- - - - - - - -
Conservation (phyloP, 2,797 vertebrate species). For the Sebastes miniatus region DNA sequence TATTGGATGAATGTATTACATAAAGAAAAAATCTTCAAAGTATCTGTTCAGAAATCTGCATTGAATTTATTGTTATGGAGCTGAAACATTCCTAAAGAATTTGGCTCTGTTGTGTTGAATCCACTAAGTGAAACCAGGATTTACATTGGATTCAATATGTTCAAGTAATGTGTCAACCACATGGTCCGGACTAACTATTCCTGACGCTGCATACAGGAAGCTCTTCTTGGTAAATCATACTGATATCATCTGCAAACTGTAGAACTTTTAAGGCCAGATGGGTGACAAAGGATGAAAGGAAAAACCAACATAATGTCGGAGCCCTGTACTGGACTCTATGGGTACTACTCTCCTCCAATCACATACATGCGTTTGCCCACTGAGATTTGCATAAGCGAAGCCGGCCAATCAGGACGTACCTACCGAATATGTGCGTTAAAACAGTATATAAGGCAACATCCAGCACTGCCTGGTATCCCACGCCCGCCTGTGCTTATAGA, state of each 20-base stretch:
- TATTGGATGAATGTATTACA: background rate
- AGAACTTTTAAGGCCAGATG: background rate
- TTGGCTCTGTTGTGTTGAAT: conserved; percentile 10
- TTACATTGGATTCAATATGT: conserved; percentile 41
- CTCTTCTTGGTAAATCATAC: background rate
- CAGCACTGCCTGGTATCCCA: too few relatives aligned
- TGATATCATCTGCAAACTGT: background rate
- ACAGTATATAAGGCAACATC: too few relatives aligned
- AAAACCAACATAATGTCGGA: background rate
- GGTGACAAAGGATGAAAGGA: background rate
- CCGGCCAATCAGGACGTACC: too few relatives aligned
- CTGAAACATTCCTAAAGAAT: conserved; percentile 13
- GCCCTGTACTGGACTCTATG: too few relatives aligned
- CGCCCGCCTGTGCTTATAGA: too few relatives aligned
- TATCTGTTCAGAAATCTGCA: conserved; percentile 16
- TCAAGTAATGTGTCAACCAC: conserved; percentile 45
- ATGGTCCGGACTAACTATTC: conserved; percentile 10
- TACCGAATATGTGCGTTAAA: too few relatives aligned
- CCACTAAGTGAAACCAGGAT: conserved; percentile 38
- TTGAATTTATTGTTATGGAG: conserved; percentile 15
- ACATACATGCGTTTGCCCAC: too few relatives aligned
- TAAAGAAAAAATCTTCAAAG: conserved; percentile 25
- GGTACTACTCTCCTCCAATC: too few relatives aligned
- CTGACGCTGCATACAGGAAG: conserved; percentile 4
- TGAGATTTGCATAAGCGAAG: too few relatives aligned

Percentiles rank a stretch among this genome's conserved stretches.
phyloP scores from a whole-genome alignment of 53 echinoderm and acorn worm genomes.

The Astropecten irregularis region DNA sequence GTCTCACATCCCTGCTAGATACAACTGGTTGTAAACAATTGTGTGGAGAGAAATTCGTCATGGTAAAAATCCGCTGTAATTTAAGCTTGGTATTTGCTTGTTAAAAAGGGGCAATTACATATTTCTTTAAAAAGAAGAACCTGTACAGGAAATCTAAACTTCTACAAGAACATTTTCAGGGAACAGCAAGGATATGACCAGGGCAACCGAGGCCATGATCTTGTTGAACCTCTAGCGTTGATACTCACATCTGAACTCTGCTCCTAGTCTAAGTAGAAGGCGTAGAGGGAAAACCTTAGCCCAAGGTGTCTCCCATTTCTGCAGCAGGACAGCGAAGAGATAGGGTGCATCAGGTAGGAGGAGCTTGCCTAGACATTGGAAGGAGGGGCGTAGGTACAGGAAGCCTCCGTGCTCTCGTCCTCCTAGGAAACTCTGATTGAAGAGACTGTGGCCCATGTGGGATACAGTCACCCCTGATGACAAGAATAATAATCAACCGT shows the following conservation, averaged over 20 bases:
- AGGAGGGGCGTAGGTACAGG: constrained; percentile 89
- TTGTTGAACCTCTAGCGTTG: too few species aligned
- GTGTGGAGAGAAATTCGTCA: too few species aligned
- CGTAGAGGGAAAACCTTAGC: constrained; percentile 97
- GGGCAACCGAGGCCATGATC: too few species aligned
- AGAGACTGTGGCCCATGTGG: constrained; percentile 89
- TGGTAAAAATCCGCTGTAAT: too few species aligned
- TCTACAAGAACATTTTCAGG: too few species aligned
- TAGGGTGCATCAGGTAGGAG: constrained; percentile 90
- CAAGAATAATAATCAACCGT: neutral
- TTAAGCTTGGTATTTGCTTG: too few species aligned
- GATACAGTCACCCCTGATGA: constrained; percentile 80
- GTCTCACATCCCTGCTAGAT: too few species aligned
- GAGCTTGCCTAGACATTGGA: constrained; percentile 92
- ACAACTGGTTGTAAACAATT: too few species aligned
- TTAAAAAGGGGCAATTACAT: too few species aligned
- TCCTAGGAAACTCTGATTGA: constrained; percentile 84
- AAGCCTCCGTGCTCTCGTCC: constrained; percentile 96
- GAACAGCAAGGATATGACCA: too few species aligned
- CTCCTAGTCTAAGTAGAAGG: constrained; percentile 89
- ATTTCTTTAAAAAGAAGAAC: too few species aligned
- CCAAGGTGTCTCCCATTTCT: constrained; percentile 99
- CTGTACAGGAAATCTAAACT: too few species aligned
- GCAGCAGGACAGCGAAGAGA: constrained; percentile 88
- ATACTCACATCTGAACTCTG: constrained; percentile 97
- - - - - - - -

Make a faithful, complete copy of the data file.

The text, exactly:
Conservation (phyloP, 2,797 vertebrate species). For the Sebastes miniatus region DNA sequence TATTGGATGAATGTATTACATAAAGAAAAAATCTTCAAAGTATCTGTTCAGAAATCTGCATTGAATTTATTGTTATGGAGCTGAAACATTCCTAAAGAATTTGGCTCTGTTGTGTTGAATCCACTAAGTGAAACCAGGATTTACATTGGATTCAATATGTTCAAGTAATGTGTCAACCACATGGTCCGGACTAACTATTCCTGACGCTGCATACAGGAAGCTCTTCTTGGTAAATCATACTGATATCATCTGCAAACTGTAGAACTTTTAAGGCCAGATGGGTGACAAAGGATGAAAGGAAAAACCAACATAATGTCGGAGCCCTGTACTGGACTCTATGGGTACTACTCTCCTCCAATCACATACATGCGTTTGCCCACTGAGATTTGCATAAGCGAAGCCGGCCAATCAGGACGTACCTACCGAATATGTGCGTTAAAACAGTATATAAGGCAACATCCAGCACTGCCTGGTATCCCACGCCCGCCTGTGCTTATAGA, state of each 20-base stretch:
- TATTGGATGAATGTATTACA: background rate
- AGAACTTTTAAGGCCAGATG: background rate
- TTGGCTCTGTTGTGTTGAAT: conserved; percentile 10
- TTACATTGGATTCAATATGT: conserved; percentile 41
- CTCTTCTTGGTAAATCATAC: background rate
- CAGCACTGCCTGGTATCCCA: too few relatives aligned
- TGATATCATCTGCAAACTGT: background rate
- ACAGTATATAAGGCAACATC: too few relatives aligned
- AAAACCAACATAATGTCGGA: background rate
- GGTGACAAAGGATGAAAGGA: background rate
- CCGGCCAATCAGGACGTACC: too few relatives aligned
- CTGAAACATTCCTAAAGAAT: conserved; percentile 13
- GCCCTGTACTGGACTCTATG: too few relatives aligned
- CGCCCGCCTGTGCTTATAGA: too few relatives aligned
- TATCTGTTCAGAAATCTGCA: conserved; percentile 16
- TCAAGTAATGTGTCAACCAC: conserved; percentile 45
- ATGGTCCGGACTAACTATTC: conserved; percentile 10
- TACCGAATATGTGCGTTAAA: too few relatives aligned
- CCACTAAGTGAAACCAGGAT: conserved; percentile 38
- TTGAATTTATTGTTATGGAG: conserved; percentile 15
- ACATACATGCGTTTGCCCAC: too few relatives aligned
- TAAAGAAAAAATCTTCAAAG: conserved; percentile 25
- GGTACTACTCTCCTCCAATC: too few relatives aligned
- CTGACGCTGCATACAGGAAG: conserved; percentile 4
- TGAGATTTGCATAAGCGAAG: too few relatives aligned

Percentiles rank a stretch among this genome's conserved stretches.
phyloP scores from a whole-genome alignment of 53 echinoderm and acorn worm genomes.

The Astropecten irregularis region DNA sequence GTCTCACATCCCTGCTAGATACAACTGGTTGTAAACAATTGTGTGGAGAGAAATTCGTCATGGTAAAAATCCGCTGTAATTTAAGCTTGGTATTTGCTTGTTAAAAAGGGGCAATTACATATTTCTTTAAAAAGAAGAACCTGTACAGGAAATCTAAACTTCTACAAGAACATTTTCAGGGAACAGCAAGGATATGACCAGGGCAACCGAGGCCATGATCTTGTTGAACCTCTAGCGTTGATACTCACATCTGAACTCTGCTCCTAGTCTAAGTAGAAGGCGTAGAGGGAAAACCTTAGCCCAAGGTGTCTCCCATTTCTGCAGCAGGACAGCGAAGAGATAGGGTGCATCAGGTAGGAGGAGCTTGCCTAGACATTGGAAGGAGGGGCGTAGGTACAGGAAGCCTCCGTGCTCTCGTCCTCCTAGGAAACTCTGATTGAAGAGACTGTGGCCCATGTGGGATACAGTCACCCCTGATGACAAGAATAATAATCAACCGT shows the following conservation, averaged over 20 bases:
- AGGAGGGGCGTAGGTACAGG: constrained; percentile 89
- TTGTTGAACCTCTAGCGTTG: too few species aligned
- GTGTGGAGAGAAATTCGTCA: too few species aligned
- CGTAGAGGGAAAACCTTAGC: constrained; percentile 97
- GGGCAACCGAGGCCATGATC: too few species aligned
- AGAGACTGTGGCCCATGTGG: constrained; percentile 89
- TGGTAAAAATCCGCTGTAAT: too few species aligned
- TCTACAAGAACATTTTCAGG: too few species aligned
- TAGGGTGCATCAGGTAGGAG: constrained; percentile 90
- CAAGAATAATAATCAACCGT: neutral
- TTAAGCTTGGTATTTGCTTG: too few species aligned
- GATACAGTCACCCCTGATGA: constrained; percentile 80
- GTCTCACATCCCTGCTAGAT: too few species aligned
- GAGCTTGCCTAGACATTGGA: constrained; percentile 92
- ACAACTGGTTGTAAACAATT: too few species aligned
- TTAAAAAGGGGCAATTACAT: too few species aligned
- TCCTAGGAAACTCTGATTGA: constrained; percentile 84
- AAGCCTCCGTGCTCTCGTCC: constrained; percentile 96
- GAACAGCAAGGATATGACCA: too few species aligned
- CTCCTAGTCTAAGTAGAAGG: constrained; percentile 89
- ATTTCTTTAAAAAGAAGAAC: too few species aligned
- CCAAGGTGTCTCCCATTTCT: constrained; percentile 99
- CTGTACAGGAAATCTAAACT: too few species aligned
- GCAGCAGGACAGCGAAGAGA: constrained; percentile 88
- ATACTCACATCTGAACTCTG: constrained; percentile 97